Integrated circuitry fuse forming methods, integrated circuitry programming methods, and related integrated circuitry are described. In one implementation, a first layer comprising a first conductive material is formed over a substrate. A second layer comprising a second conductive material different from the first conductive material is formed over the first layer and in conductive connection therewith. A fuse area is formed by removing at least a portion of one of the first and second layers. In a preferred aspect, an assembly of layers comprising one layer disposed intermediate two conductive layers is provided. At least a portion of the one layer is removed from between the two layers to provide a void therebetween. In another aspect, programming circuitry is provided over a substrate upon which the assembly of layers is provided. The programming circuitry comprises at least one MOS device which is capable of being utilized to provide a programming voltage which is sufficient to blow the fuse, and which is no greater than the breakdown voltage of the one MOS device.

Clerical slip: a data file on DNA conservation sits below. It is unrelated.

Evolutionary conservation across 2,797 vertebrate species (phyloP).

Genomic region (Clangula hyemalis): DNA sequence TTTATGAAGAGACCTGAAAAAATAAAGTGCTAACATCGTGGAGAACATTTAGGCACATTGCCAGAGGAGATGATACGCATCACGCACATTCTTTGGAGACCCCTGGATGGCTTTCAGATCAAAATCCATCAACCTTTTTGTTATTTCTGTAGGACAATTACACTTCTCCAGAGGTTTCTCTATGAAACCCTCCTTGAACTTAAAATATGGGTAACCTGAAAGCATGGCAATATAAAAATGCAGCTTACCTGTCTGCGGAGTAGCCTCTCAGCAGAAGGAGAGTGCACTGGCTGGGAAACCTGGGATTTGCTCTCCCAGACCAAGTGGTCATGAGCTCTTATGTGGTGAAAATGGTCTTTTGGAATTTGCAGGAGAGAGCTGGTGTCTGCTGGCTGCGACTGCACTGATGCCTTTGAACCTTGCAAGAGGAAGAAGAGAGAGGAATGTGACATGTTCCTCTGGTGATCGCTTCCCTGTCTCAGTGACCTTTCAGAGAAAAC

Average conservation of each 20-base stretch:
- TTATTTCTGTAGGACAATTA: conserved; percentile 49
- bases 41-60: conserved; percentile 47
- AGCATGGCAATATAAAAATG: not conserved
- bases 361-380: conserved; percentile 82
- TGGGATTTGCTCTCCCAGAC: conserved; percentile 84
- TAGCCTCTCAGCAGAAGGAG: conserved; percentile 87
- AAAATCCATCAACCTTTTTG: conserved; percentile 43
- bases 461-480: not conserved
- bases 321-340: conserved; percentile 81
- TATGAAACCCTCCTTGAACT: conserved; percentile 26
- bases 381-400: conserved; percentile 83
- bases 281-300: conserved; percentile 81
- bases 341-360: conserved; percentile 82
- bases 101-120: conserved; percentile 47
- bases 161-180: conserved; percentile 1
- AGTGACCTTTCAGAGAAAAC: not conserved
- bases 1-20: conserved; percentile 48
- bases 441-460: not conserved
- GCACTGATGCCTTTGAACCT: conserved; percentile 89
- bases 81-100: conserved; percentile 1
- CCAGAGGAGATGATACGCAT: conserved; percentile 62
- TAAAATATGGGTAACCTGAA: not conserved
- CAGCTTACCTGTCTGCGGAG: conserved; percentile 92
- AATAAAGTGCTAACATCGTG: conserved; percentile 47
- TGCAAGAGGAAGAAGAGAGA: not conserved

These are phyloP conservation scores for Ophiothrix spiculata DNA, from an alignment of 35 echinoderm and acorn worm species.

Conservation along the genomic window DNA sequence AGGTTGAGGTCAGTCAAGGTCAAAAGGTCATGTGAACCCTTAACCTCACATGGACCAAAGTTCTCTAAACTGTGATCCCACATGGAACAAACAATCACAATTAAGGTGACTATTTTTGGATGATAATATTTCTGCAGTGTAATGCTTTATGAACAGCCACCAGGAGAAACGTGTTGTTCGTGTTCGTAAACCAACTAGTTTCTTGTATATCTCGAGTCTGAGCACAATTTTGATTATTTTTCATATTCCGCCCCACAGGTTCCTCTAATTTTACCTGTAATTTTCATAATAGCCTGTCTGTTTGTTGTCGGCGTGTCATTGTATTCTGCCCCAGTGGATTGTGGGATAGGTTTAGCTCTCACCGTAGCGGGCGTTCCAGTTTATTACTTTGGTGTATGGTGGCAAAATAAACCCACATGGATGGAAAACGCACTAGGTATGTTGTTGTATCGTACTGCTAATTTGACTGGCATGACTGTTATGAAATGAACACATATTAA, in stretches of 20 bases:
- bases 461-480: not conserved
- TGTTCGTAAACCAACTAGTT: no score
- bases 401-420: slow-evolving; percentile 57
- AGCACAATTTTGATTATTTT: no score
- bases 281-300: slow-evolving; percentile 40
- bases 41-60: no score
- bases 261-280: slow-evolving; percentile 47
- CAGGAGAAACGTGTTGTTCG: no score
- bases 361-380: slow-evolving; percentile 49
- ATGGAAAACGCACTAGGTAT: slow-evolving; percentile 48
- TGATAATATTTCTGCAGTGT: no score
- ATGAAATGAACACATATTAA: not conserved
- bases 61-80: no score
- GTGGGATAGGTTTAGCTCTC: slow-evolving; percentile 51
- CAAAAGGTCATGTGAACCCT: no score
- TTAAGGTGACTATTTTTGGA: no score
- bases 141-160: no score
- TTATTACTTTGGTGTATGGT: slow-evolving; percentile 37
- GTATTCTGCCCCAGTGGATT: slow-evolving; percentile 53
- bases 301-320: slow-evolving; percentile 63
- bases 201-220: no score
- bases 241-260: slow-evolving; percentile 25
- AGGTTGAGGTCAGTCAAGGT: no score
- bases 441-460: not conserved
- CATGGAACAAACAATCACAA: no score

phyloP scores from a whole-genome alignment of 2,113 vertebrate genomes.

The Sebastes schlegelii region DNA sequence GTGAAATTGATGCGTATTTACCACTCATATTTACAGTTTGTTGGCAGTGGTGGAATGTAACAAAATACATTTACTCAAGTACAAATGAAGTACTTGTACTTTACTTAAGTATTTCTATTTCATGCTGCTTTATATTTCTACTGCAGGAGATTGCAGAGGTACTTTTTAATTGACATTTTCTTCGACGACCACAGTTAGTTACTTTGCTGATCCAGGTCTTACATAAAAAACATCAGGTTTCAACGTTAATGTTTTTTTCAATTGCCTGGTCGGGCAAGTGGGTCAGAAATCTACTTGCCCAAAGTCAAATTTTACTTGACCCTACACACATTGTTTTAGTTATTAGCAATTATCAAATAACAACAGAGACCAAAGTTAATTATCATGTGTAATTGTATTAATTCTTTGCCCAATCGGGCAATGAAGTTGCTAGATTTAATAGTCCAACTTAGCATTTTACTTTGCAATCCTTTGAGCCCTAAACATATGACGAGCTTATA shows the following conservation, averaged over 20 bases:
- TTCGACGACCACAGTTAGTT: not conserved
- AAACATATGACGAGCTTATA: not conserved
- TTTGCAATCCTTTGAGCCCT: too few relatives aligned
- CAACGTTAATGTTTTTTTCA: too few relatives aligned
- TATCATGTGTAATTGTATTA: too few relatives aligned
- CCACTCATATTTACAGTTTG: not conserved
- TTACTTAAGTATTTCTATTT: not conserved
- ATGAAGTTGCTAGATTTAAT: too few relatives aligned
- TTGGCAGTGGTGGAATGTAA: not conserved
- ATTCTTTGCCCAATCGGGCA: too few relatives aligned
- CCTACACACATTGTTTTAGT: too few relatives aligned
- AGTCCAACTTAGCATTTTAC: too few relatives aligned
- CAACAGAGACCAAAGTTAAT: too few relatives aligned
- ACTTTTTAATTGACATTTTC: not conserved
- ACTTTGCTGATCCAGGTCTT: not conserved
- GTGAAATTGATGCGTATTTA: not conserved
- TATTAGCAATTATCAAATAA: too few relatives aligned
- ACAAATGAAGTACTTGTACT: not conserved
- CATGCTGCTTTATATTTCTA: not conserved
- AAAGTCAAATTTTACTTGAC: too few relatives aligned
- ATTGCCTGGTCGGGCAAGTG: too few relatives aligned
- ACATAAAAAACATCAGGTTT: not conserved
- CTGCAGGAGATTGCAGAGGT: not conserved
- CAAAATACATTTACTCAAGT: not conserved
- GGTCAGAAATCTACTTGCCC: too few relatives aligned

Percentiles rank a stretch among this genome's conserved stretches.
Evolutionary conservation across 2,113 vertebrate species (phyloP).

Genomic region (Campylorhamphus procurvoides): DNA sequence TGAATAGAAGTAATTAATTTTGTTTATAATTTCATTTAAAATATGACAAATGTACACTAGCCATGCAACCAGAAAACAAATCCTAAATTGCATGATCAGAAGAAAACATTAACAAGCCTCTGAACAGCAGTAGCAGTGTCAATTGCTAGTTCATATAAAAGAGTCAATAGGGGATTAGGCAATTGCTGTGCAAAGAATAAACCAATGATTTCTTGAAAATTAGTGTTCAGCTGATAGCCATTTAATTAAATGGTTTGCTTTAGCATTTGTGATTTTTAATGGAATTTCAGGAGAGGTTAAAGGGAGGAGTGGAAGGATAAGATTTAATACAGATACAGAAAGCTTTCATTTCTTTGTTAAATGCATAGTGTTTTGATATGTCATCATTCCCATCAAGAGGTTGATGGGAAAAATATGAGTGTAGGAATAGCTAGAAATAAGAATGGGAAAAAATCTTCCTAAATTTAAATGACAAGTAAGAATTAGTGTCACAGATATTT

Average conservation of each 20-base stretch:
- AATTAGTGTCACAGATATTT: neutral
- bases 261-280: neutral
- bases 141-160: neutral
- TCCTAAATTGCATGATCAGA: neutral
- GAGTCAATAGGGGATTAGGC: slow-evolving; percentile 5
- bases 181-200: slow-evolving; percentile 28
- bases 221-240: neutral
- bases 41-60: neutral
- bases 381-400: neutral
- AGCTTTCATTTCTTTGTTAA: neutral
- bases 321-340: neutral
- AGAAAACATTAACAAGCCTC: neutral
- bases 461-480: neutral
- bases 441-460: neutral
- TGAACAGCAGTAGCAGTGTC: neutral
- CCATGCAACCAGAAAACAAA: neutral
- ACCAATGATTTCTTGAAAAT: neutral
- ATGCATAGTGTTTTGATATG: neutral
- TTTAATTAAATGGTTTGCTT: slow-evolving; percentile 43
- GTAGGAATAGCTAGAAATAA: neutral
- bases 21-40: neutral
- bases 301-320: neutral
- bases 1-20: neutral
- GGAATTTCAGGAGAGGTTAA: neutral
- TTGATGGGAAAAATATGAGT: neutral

BRIEF DESCRIPTION OF THE DRAWINGS

Preferred embodiments of the invention are described below with reference to the following accompanying drawings.

FIG. 1 is a diagrammatic sectional view of a semiconductor wafer fragment in process, undergoing processing in accordance with one aspect of the invention.

FIG. 2 is a view of the FIG. 1 wafer fragment at a different processing step.

FIG. 3 is a view of the FIG. 1 wafer fragment at a different processing step.

FIG. 4 is a view of the FIG. 1 wafer fragment at a different processing step.

FIG. 5 is a view of the FIG. 1 wafer fragment at a processing step in accordance with an alternate aspect of the invention.

FIG. 6 is a side sectional view of an integrated circuitry fuse which is formed in accordance with one aspect of the invention.

FIG. 7 is a view of the FIG. 1 wafer fragment at a different processing step.

FIG. 8 is a high level diagram of integrated circuitry which is provided or formed in accordance with one aspect of the invention.